Exposing children to germs is a dangerous myth, report

Exposing children to germs is a dangerous myth, report
The concept that too much cleanliness can be bad for your health and that children need to be exposed to germs is a dangerous myth, Royal Society for Public Health (RSPH), an independent health education charity operating in UK, reported recently.

The public health body (RSPH) in its study stated that the hygiene hypothesis that allergies are caused by too much cleanliness is being misinterpreted.

Playing outside in the dirt is certainly a healthy activity as it exposes children to good bacteria, the RSPH stressed, but it is extremely vital that they wash their hands before eating and after going to the toilet.

“The time has come when we need to sort this one out,” said Sally Bloomfield, the honorary professor at the London School of Hygiene and Tropical Medicine additionally stating that the public is becoming very confused about this notion.

Grubbing around outside and playing with animals was important for building a robust immune system, the study said, but cleanliness still really mattered when people were preparing food and before eating it.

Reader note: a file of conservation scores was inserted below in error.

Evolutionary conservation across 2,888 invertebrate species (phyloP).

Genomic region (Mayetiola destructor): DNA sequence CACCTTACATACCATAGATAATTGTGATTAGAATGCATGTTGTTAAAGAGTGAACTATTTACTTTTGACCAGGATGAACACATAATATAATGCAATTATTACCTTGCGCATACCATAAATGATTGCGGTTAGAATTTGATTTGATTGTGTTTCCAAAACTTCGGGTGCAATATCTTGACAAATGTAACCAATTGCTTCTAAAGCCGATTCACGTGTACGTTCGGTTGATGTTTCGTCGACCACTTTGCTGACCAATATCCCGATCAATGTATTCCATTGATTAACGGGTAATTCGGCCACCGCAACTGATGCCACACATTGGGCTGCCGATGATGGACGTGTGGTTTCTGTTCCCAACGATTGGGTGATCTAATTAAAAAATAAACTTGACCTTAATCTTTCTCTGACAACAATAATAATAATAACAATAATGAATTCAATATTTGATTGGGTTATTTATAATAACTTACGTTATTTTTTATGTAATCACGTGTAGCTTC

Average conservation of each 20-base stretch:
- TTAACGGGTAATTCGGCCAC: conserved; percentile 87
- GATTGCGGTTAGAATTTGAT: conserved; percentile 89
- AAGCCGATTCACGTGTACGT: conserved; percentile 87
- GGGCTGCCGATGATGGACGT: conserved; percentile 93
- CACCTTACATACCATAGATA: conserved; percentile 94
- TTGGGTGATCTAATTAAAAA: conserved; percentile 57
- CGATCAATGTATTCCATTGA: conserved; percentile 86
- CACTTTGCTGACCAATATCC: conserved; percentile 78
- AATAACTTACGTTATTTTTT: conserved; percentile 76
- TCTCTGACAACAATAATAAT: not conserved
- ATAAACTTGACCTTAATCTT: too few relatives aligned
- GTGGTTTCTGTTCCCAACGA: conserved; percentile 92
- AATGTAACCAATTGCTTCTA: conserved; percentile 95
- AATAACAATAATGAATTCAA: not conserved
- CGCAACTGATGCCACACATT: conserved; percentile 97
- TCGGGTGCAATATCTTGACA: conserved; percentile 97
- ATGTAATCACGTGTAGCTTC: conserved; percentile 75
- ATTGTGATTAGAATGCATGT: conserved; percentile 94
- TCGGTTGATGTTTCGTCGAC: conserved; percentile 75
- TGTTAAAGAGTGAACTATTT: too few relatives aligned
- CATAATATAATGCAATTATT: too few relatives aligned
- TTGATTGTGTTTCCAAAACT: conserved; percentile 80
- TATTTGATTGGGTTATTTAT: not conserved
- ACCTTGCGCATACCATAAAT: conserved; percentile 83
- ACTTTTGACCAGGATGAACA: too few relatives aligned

At a time when antibiotic resistance is on the rise and the National Health Service (NHS) is under pressure, it is more important than ever to try to stop infections, says the study.

Around one in four people get an infectious intestinal disease every year. Adults get four to six colds every year and children pick up six to eight. The report said hand washing and hygiene could stop the spread.


According to the survey, men were more likely than women to think that hygiene was not essential. They were more than twice as likely as women to think there was low or no risk associated with not washing hands with soap after using the toilet (16% vs 7%) or after handling raw meat (8% vs 4%).

In the wake of its study RSPH is calling for targeted hygiene where it stresses upon the importance of cleaning food preparation surfaces and washing dishcloths.

Most crucial is hand washing which must be done after visiting the toilet, playing with or caring for pets, after coughing, before and after preparing food and sneezing or nose-blowing, said the report.

The RSPH concluded by emphasizing upon the idea that children should be taught in school about targeted hygiene. The public health body also urged media organizations to play a productive role in creating awareness on the issue.